Why are Swiss watch exports to China plummeting?

    Swiss watch exports declined in May, with a 2.2% drop in value driven by tanking shipments to mainland China and Hong Kong.
    Chinese actor Wang Yang at this year's "Watches and Wonders Geneva" luxury watch fair in Geneva. Image: Getty Images
      Published   in Hard Luxury

    Swiss watch exports declined sharply in May, raising fresh questions about the underlying causes. The latest figures from the Federation of the Swiss Watch Industry reveal a 2.2% year-on-year drop in value to 2.3 billion Swiss francs ($2.6 billion). This slowdown is predominantly attributed to significant drops in shipments to mainland China and Hong Kong, two crucial markets for Swiss watchmakers.

    In May, exports to mainland China fell 18%, while those to Hong Kong plummeted 23%. Analysts attribute this decline to several economic factors. A downturn in real estate values in China has dented consumer sentiment, leading to reduced spending on luxury items. The strength of the Swiss franc has also played a role, making Swiss watches more expensive and less attractive in some markets.

    This is the latest in a rollercoaster ride for the Swiss watch industry since January. Swiss watch exports began the year positively, with January seeing a 3.1% increase in value to 1.9 billion Swiss francs ($2.16 billion) compared to the previous year. Growth was propelled by watches made from precious metals, which saw a 13.4% increase in exports value. Exports of steel and bimetallic watches, however, declined in value by 2.8% and 3.2%, respectively. The US and China were among the top markets, with exports to China increasing 5%.

    In February, the Federation of the Swiss Watch Industry announced a 3.8% drop in Swiss watch exports to 2.15 billion Swiss francs ($2.44 billion), with shipments volume dropping 5.2% YoY to 1.2 million pieces. The body attributed this primarily to reduced shipments to mainland China and Hong Kong, with Swiss watch exports to the former falling 25% compared to the previous year, and exports to the latter declining 19% YoY.

    Data: Federation of the Swiss Watch Industry
    Data: Federation of the Swiss Watch Industry

    The decline only gained pace in March, with Swiss watch exports falling 16.1% YoY that month to $2.16 billion. Again, the federation attributed the decline largely to plummeting demand in mainland China and Hong Kong, which saw drops of 41.5% and 44.2%, respectively.

    All of this added up to a difficult first quarter of 2024 for the Swiss watch industry, which saw total exports fall by 6.3% compared to the same period in 2023. All categories of watches were affected, with exports of stainless steel watches dropping 28.2% in value and 23.2% in volume. High-end watches priced above 3,000 Swiss francs ($3,360) saw a 9.9% decrease in value, while mid-range watches between 500 and 3,000 Swiss francs ($560 to $3,360) plummeted by 38.2%.

    Export performance in April varied across markets, with the US seeing an 11.6% increase to 338.7 million Swiss francs ($380 million), Japan growing by 13.6% to 172.1 million Swiss francs ($193.2 million), and Singapore up by 12.5% to 145.5 million Swiss francs ($163.6 million). Meanwhile, exports to China fell by 7.5% to 187.2 million Swiss francs ($210.3 million), and Hong Kong remained stable with a 0.2% increase to 169.7 million Swiss francs ($190.5 million).

    The global luxury watch market remained highly complex in the first half of 2024, with markets like the US outperforming as demand in mainland China and Hong Kong was muted. Despite the decline in key markets, there are mixed signals across different segments and regions.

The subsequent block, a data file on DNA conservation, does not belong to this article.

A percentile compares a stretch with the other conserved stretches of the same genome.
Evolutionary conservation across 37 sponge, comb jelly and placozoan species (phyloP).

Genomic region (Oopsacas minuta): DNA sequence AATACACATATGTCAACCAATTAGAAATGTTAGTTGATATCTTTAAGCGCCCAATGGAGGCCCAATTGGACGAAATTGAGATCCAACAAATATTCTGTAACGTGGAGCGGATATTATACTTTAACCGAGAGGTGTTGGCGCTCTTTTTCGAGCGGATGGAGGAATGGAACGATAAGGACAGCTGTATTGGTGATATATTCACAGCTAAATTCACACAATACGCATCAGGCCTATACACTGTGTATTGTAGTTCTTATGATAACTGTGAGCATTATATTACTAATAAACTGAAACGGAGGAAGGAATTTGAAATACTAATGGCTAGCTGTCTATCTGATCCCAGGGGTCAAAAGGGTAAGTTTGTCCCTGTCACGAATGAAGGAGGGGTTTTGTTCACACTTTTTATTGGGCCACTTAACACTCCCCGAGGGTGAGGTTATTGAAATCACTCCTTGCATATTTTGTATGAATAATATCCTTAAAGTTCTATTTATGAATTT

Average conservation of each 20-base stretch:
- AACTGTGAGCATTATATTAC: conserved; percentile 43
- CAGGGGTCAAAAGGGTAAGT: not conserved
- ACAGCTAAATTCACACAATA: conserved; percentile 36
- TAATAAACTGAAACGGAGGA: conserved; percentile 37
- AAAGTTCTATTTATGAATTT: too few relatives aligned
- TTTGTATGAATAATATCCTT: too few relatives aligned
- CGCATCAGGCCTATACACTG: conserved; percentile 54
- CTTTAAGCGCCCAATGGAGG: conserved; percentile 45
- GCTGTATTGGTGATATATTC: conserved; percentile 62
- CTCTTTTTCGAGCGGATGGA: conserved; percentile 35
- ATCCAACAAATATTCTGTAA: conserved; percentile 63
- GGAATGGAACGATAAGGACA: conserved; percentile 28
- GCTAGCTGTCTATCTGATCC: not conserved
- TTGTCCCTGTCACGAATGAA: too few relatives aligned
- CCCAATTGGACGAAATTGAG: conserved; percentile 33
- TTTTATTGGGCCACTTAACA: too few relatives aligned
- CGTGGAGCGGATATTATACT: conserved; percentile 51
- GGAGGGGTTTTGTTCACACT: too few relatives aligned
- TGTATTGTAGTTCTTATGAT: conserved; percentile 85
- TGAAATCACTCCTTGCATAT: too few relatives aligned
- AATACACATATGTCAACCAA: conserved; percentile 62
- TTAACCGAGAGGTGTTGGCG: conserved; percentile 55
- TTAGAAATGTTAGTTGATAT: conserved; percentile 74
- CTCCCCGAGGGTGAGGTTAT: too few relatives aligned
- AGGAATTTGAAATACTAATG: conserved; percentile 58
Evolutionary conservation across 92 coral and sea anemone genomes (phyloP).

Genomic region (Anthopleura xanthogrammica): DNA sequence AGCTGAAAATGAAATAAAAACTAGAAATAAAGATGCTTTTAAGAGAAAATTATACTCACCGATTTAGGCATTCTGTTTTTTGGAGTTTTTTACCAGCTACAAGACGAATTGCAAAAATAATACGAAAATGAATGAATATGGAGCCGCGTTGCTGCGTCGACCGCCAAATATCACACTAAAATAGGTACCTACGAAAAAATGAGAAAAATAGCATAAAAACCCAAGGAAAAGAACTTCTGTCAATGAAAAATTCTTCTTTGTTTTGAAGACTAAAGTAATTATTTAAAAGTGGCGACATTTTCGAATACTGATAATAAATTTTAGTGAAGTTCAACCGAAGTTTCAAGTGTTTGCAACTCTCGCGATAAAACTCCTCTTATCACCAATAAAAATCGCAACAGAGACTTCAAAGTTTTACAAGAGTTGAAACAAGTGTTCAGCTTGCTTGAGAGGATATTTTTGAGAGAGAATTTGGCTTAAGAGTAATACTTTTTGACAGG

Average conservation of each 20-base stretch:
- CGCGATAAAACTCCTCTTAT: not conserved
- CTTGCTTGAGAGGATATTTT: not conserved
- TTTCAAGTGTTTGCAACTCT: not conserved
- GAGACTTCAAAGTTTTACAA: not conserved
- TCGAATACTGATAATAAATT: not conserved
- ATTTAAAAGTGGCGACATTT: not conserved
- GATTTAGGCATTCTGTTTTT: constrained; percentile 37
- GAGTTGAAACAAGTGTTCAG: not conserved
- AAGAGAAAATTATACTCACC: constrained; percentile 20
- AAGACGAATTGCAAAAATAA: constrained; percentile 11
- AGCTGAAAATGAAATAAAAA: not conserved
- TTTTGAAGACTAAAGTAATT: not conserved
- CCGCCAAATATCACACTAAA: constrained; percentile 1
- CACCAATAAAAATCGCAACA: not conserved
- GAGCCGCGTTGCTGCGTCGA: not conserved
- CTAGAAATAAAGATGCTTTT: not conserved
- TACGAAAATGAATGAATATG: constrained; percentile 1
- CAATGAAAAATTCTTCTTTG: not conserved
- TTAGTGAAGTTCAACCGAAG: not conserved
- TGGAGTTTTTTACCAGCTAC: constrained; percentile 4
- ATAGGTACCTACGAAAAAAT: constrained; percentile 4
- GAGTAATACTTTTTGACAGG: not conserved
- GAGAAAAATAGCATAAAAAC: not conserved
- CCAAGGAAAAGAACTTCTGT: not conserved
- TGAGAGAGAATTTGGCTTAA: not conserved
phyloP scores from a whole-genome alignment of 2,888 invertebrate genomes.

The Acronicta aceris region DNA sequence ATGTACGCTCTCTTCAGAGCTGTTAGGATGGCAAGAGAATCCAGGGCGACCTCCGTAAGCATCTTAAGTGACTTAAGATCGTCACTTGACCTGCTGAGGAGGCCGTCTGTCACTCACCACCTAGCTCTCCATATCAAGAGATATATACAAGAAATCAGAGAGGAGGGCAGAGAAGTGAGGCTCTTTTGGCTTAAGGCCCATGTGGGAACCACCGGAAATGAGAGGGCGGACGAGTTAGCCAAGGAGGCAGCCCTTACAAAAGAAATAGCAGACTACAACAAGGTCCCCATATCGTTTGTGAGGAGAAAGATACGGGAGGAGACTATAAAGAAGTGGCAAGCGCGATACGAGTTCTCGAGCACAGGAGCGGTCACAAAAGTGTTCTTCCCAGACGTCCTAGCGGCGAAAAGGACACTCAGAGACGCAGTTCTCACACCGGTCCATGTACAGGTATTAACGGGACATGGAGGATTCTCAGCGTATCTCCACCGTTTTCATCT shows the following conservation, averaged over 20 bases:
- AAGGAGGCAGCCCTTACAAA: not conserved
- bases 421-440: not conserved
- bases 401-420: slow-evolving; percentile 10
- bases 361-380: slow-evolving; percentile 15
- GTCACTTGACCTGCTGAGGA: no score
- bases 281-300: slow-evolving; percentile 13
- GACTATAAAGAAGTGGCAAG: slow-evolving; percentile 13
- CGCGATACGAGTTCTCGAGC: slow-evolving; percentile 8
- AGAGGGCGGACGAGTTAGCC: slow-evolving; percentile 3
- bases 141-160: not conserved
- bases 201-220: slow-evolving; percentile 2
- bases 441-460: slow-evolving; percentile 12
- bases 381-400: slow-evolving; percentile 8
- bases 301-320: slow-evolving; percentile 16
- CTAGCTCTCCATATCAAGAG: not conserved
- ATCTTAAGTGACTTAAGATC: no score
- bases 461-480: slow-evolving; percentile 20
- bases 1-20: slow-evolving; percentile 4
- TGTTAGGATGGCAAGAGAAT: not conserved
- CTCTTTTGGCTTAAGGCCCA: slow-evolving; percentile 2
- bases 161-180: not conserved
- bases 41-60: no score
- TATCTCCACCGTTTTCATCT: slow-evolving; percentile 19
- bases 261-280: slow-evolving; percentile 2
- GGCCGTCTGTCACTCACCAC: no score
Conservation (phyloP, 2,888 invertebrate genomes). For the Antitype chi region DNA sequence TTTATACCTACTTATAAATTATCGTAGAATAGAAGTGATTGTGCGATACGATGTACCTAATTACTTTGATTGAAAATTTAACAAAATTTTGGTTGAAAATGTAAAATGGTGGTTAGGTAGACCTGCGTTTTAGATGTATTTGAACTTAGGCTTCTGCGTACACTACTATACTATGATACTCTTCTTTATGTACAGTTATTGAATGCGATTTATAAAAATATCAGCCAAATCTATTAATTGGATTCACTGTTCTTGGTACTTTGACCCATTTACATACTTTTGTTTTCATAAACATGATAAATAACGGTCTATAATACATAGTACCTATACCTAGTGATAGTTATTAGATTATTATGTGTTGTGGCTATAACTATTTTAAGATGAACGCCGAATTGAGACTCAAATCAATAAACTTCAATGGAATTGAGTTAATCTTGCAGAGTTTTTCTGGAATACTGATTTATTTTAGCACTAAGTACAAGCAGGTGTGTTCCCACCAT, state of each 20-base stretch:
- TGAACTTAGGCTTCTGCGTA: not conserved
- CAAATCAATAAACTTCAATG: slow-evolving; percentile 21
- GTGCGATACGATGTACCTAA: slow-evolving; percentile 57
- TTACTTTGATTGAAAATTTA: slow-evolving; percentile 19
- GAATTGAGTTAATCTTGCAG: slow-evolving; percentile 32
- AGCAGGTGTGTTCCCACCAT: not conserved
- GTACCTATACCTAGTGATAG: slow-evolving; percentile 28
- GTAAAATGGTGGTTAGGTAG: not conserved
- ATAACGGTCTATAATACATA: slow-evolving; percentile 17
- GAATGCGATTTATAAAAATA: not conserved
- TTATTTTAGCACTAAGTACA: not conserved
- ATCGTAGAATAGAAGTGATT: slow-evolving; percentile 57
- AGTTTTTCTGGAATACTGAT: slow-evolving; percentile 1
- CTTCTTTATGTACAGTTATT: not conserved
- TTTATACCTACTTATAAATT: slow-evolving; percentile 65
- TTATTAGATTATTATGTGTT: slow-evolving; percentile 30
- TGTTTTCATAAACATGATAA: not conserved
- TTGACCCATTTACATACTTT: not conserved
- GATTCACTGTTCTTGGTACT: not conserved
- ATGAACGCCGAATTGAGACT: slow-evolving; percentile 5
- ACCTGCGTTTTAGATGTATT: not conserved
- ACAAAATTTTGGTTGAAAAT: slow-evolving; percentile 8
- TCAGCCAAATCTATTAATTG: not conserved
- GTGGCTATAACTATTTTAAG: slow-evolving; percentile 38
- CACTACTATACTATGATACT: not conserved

While exports of expensive watches priced above 3,000 Swiss francs ($3,360) increased slightly in value, the number of units sold fell. Conversely, mid-range watches between 500 and 3,000 Swiss francs ($560-$3,360) saw a 16% drop, and lower-priced watches fell by 1.2%.

    In 2023, buyers from mainland China accounted for roughly 30% of global Swiss watch sales, according to Morgan Stanley. Despite plummeting exports to mainland China and Hong Kong so far this year, there are indications of resilience and potential growth. Smaller, independent luxury brands are faring better, particularly among seasoned collectors in China.

    “China remains a giant, accounting for a third of the global market, and watch lovers are increasingly eager to discover alternatives to well-established models,” François-Marie Neycensas, Chief Marketing Officer at Reservoir Watch, recently told Jing Daily.

    One factor impacting demand in mainland China this year is Beijing’s ongoing crackdown on extravagant displays of wealth. The Chinese government has been pushing for more modest behavior among its citizens, particularly public officials and high-profile individuals. This campaign is likely discouraging the purchase of luxury items such as high-end watches, which are often seen as status symbols.

    Another factor is that Chinese consumers are increasingly purchasing luxury goods abroad. Post-pandemic, Chinese tourists are once again traveling and shopping overseas, particularly in destinations like Japan and Singapore. This trend could be shifting where these purchases are recorded, potentially underreporting domestic sales while boosting figures in other markets.

    Data from the recent Watches & Wonders event in Geneva supports this. A significant portion of the 49,000 attendees were from Asia, many of whom were Chinese. This international interest suggests that while domestic sales might be down, Chinese consumers remain interested in luxury watches and are even more interested in buying them abroad.

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